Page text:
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JSPL Mauritius raises $ 150 million to repay loans taken from parent company Jindal Steel & Power

JSPL Mauritius has raised about $150 million through an ECB programme to repay loans taken from the parent company.

, ET Bureau|
Last Updated: Aug 03, 2012, 07.42 AM IST|Original: Aug 03, 2012, 07.17 AM IST
MUMBAI: JSPL Mauritius, a subsidiary of Delhi based Jindal Steel & Power, has raised about $150 million (about Rs 835 crore) through an external commercial borrowing (ECB) programme to repay loans taken from the Indian parent.

The company has raised a five-year loan from a consortium of banks comprising Standard Chartered Bank, ANZ Bank and Bank of Tokyo-Mitsubishi at a cost of 300 basis points over the Libor.

It will pay about $100 million to Jindal Steel & Power as part repayment for loans taken earlier, said Jindal Steel finance director Sushil Maroo. “We are bringing back money that we had earlier lent to our foreign subsidiaries for projects that we are building overseas. The idea is to allow our subsidiaries to raise loans overseas for projects outside India and to not leverage the Indian parent company,” Maroo said.

The move is expected to be in line with Jindal Steel’s plan to ring-fence the parent company from fluctuations witnessed in its overseas projects, mostly in mining and exploration, where the completion of the projects hinges on regulatory approvals and remains uncertain.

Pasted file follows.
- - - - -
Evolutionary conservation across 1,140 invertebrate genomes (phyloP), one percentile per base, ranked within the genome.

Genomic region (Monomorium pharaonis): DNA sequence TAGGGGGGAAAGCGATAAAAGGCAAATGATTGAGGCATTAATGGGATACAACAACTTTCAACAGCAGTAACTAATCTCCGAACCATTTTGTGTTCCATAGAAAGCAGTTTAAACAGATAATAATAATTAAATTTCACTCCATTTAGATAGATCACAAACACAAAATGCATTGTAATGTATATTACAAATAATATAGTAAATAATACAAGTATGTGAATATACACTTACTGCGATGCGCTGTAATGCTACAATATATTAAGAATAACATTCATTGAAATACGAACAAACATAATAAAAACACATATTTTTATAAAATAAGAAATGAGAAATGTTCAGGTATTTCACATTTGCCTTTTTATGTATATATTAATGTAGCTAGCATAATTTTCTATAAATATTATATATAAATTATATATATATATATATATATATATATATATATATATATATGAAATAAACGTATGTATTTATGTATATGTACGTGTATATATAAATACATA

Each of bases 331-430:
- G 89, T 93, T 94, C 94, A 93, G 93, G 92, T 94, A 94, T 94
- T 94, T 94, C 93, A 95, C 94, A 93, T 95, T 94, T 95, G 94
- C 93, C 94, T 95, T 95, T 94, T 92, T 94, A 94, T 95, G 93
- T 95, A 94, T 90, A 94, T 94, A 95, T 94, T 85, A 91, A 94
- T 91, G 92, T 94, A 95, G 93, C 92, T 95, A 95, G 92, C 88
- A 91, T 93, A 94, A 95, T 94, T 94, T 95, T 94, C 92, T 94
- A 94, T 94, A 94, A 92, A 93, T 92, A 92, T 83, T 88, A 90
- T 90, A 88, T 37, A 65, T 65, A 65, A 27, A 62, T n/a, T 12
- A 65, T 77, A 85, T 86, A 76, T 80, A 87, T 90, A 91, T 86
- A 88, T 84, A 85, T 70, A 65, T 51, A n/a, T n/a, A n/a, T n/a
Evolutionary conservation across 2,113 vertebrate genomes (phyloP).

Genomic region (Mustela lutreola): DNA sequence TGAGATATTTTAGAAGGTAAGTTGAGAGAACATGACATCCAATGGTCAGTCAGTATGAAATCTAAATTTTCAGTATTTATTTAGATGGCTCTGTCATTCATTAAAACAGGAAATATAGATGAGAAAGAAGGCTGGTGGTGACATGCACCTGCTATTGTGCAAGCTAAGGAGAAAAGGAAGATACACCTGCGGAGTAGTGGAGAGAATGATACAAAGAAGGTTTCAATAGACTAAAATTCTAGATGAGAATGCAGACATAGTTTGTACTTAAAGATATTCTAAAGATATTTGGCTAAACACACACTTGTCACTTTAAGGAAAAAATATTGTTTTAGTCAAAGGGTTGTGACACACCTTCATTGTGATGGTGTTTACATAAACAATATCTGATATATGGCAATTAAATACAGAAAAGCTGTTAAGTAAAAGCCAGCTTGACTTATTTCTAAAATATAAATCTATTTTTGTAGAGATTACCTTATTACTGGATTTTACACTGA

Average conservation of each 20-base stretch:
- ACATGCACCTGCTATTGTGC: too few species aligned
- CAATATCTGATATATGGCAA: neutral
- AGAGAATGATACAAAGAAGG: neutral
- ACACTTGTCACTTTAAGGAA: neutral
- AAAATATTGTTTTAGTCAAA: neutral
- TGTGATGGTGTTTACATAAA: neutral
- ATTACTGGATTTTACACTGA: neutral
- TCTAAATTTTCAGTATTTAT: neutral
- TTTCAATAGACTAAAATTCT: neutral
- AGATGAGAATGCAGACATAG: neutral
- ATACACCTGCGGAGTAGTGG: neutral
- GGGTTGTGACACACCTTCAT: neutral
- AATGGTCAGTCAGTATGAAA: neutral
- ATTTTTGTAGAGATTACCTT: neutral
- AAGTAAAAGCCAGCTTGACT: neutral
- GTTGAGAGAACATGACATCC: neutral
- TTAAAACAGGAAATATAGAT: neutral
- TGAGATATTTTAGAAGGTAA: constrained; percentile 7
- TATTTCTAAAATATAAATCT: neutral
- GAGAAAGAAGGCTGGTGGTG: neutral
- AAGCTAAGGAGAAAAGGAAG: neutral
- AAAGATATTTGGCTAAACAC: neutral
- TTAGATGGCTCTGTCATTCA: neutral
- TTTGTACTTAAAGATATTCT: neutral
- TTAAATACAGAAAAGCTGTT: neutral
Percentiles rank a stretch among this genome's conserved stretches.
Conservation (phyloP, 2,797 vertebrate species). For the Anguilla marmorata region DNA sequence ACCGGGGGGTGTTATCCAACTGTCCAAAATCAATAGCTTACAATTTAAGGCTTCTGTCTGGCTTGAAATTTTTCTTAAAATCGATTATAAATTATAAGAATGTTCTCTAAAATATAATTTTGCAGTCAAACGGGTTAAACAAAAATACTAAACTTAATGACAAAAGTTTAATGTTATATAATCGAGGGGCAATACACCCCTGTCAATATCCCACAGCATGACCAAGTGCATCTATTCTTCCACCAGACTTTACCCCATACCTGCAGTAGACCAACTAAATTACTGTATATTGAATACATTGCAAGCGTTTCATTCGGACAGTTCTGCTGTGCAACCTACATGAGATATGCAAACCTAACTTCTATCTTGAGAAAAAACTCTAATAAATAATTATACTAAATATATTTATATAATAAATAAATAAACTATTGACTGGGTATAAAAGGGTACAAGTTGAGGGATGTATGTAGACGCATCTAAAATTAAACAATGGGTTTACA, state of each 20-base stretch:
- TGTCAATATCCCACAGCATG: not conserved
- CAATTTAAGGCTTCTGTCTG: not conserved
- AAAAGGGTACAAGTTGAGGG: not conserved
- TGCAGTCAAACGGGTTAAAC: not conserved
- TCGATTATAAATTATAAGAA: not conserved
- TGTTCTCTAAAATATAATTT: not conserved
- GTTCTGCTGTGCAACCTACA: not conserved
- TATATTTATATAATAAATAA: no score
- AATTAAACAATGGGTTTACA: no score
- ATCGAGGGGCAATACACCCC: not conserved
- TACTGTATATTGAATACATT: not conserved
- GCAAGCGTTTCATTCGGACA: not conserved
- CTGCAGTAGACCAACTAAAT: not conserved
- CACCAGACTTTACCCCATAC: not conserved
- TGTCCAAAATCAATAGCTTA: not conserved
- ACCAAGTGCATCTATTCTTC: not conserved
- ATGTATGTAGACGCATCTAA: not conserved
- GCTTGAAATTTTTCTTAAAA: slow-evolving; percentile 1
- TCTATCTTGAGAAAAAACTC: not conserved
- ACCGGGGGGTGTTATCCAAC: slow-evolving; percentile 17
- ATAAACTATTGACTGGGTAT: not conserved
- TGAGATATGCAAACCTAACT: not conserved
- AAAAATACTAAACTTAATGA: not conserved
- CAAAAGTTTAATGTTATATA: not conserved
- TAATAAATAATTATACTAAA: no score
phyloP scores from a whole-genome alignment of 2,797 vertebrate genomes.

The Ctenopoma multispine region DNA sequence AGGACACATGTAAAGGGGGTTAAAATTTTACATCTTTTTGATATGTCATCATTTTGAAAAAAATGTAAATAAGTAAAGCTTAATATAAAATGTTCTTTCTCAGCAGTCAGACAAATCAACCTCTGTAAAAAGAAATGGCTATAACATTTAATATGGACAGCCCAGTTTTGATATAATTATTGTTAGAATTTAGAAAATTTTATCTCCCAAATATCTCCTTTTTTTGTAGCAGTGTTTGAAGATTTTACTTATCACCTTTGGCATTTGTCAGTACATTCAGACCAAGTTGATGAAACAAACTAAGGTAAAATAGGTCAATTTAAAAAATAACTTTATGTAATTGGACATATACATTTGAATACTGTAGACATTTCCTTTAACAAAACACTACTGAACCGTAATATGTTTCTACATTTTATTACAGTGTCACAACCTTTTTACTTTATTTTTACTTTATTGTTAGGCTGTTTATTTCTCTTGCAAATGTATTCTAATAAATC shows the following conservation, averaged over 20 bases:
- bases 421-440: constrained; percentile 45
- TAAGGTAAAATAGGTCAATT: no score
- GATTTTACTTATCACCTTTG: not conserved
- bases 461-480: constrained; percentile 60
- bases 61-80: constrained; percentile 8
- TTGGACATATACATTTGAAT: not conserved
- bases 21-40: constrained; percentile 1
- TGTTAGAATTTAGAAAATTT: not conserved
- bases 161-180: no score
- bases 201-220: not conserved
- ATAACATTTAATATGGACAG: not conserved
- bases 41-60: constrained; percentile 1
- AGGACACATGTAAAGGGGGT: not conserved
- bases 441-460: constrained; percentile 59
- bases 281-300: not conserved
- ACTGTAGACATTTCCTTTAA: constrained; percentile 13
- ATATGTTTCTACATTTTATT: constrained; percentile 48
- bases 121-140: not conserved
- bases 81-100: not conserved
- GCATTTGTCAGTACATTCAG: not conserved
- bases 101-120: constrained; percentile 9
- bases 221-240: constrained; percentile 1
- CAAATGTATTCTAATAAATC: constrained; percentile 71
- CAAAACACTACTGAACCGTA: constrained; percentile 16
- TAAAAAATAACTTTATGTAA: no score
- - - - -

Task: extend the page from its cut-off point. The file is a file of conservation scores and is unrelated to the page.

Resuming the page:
According to analysts, the strategy to allow foreign subsidiaries to raise money, especially in mining and energy businesses, is entirely expected.

“It’s bound to happen,” said Kumar Nair, managing director of Mumbai-based Transwarranty Finance, an investment bank that provides financial services to over 400 large and mid-cap companies. “The loan depends on the quality of assets that the foreign subsidiary owns.

In a mining-cum-metal project, banks would be willing to securitise assets which have clarity on production. Although global liquidity is still tight, funds are not a problem if there is a good business case,” he added.

Last month, JSPL, through its Mauritian subsidiary, acquired Canadian coal miner CIC Energy for Canadian $116 million (about Rs 600 crore). In 2010, the Delhi-based steelmaker used Jindal Steel Mauritius to acquire Oman’s Shadeed Iron & Steel for $464 million.

Jindal Steel had also raised an ECB last year for $475 million to invest in the Oman plant and expand capacity. Additionally, Jindal Steel had in early July also raised Rs 3,500 crore from a consortium of lenders for a steel project that it is setting up in Odisha. The loan will be used to build a 2-million-tonne, coal-togas direct reduced iron plant near Angul in Odisha.

While Maroo did not mention the amount of loans extended to its foreign subsidiaries, he said that Jindal Steel’s total debt is currently about Rs 17,000 crore, with a leverage of 0.9. Its average rate of borrowing is 9%, he said, adding that it is mainly due to low-interest loans that the company had borrowed earlier, which averages the current high rates.

Jindal Steel recently walked out of a $2.1-billion (about Rs 11,700 crore) mining-cumsteel project in Bolivia after the government of the Latin American country reneged on its contract to provide fuel to the project. The case is currently in the International Court of Arbitration.
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